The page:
A book about North Korea is not an easy one to write. A territory which is closed to everyone and everything is quite enigmatic and yet inaccessible. Adam Johnson’s, “The Orphan Master’s Son” is a book set in modern day North Korea and epitomizes Orwellian Horror at its best. The book but obviously features the regime under, “Dear Leader” Kim Jong il. Now to tell you something more about the book.
Adam Johnson has immersed himself in whatever information was available about the country and in whatever form. The structure and plot of the story are a little difficult to get hang of, but once you have, then it is even more difficult to let go before finishing the book.
In the book, North Korea is a dreaded country. You can be condemned for the smallest of things and everything will go unnoticed. The person isn’t as important as the story of the person. Things change in an instant, basis public service announcements, telling people what to do and when.
The story is centered on the life of Jun Do, the son of an orphan master. He is named after one of the revolutionaries who committed suicide to prove his loyalty and worthiness to the revolution. Jun Do’s life is complex – from being treated as an orphan (when he is not) to becoming a tunnel soldier to transforming into a kidnapper, working in Japan to provide select individuals to serve the capital’s needs and desires. He is trained to become an English translator, conducting the work of surveillance spy, on a boat, where the men have their wives’ faces tattooed on their chests.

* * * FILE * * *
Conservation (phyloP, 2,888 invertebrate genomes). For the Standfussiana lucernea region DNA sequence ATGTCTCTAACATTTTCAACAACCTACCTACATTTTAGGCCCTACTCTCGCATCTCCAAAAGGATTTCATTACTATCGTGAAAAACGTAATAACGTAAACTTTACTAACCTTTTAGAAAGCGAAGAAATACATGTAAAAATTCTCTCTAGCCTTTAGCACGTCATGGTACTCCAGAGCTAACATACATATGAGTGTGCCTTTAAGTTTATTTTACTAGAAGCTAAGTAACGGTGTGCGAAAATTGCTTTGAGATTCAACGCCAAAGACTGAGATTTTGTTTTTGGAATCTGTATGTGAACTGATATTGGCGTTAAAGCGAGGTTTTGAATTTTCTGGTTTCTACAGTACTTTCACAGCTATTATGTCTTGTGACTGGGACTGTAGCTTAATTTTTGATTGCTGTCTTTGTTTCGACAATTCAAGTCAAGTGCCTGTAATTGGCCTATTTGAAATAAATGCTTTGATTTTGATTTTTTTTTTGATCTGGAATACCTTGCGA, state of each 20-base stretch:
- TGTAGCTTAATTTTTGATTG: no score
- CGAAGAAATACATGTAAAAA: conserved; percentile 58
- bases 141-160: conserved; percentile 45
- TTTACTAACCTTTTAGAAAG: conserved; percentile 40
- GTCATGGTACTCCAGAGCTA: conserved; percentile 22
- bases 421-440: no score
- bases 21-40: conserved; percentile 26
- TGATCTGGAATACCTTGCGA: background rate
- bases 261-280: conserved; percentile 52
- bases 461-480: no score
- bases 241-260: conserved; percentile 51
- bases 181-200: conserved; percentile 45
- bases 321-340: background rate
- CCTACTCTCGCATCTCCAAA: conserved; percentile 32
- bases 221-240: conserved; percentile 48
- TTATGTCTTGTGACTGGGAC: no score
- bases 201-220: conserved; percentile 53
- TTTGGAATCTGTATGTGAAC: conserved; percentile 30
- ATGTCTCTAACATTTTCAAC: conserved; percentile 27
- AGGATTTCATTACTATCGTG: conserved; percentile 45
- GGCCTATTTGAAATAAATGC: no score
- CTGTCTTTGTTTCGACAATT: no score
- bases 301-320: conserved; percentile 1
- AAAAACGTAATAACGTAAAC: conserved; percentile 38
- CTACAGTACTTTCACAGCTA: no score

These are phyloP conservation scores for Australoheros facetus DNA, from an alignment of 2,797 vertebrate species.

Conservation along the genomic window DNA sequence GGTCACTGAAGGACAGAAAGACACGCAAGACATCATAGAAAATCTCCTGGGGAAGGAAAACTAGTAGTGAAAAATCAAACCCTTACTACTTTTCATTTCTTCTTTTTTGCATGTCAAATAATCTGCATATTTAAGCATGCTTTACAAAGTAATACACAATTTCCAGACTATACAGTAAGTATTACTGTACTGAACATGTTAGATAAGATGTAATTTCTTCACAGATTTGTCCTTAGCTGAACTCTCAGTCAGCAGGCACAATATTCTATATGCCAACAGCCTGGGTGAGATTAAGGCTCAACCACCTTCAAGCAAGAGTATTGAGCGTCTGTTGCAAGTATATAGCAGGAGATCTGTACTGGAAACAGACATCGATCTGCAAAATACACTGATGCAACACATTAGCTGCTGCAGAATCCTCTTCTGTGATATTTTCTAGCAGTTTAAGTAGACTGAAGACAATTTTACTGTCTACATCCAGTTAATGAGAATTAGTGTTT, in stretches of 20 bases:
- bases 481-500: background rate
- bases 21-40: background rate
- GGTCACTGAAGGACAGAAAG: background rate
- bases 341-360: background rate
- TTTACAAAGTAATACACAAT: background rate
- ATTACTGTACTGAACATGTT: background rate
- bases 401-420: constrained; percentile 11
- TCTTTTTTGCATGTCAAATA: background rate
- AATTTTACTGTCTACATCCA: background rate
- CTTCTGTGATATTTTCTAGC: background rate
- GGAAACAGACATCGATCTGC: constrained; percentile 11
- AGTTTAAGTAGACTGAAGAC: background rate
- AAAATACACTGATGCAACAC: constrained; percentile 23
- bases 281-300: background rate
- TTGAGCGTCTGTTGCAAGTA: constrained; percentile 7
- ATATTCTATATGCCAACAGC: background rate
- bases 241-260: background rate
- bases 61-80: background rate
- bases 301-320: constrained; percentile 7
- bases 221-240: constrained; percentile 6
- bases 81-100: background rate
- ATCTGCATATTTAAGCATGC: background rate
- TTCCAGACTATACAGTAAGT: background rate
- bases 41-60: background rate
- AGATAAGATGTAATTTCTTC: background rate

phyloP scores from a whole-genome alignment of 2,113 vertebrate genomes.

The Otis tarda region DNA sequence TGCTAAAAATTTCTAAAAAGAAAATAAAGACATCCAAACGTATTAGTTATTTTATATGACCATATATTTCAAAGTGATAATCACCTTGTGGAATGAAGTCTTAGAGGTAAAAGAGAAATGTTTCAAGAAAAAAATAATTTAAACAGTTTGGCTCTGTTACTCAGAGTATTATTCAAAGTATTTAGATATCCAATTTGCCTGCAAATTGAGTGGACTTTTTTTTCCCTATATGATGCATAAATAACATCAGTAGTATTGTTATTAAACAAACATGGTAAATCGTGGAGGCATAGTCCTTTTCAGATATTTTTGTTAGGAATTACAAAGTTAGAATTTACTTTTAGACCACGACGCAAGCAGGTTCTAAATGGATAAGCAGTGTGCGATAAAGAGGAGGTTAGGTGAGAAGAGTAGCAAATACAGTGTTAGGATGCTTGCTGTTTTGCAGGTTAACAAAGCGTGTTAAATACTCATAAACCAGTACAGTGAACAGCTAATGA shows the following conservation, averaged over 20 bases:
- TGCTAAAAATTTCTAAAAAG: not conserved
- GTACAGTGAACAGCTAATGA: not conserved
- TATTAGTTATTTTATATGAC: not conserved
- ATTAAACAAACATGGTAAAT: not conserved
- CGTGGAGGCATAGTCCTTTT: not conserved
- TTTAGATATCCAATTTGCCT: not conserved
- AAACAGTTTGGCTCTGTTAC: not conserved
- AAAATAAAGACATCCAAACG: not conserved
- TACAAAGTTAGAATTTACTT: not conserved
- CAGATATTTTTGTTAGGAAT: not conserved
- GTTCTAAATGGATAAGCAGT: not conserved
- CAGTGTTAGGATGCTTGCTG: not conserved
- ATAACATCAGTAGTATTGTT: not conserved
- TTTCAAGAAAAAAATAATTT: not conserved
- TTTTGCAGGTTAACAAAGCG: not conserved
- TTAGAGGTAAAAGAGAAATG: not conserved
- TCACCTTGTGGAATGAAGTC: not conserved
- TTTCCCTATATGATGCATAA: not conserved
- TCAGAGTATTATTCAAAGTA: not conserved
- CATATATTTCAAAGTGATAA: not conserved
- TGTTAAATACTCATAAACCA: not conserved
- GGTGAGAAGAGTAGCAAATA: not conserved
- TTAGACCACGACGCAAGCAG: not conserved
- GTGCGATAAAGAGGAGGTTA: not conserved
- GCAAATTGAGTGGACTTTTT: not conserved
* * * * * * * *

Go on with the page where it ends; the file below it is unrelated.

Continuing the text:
From here on his life changes drastically. He is given the opportunity to visit US of A. The visit is a humiliating experience for the country, due to which Jun Do is sent to prison. In prison, he kills and takes the place of one of the heroes, Commander Ga and falls in love with his wife, Son Moon, who is a famous movie star. The blurb says that it is, “The Greatest North Korean Love Story Ever Told” and it is correct. It is.
The book is divided into two parts. From the regime’s point of view and what goes on there, and but obviously from the protagonist’s point of view. There were times when I was lost in the narratives but then quickly found my way back in and continued reading.
The Orphan Master’s Son is set in a time which is very difficult for us to imagine and even think what it would be like for us to live in those conditions. The writing is vivid and real. The elements of longing, loss, acceptance and wanting to defy society come across beautifully.
Adam Johnson captures the political scenario brilliantly, though for me if a book has too much of politics in it, I tend to lose focus after a while. There is no defined style of writing in the book and that is refreshing. Totalitarianism is revealed in all its craziness – as to how people give in to repression and propaganda without thought. The setting, North Korea is described without any frills, the way it is meant to be depicted – straightforward.
Stories are disjointed in the book. It is mix of many genres – thriller, spy, romance, sea stories, historical fiction, and realism. The essence of the book is never lost though, which according to me is of identity. The Orphan Master’s Son is a great read. It is everything you possibly cannot imagine in a novel and are taken by surprise. I cannot wait to read the other two books written by Adam Johnson.
Here is the book trailer: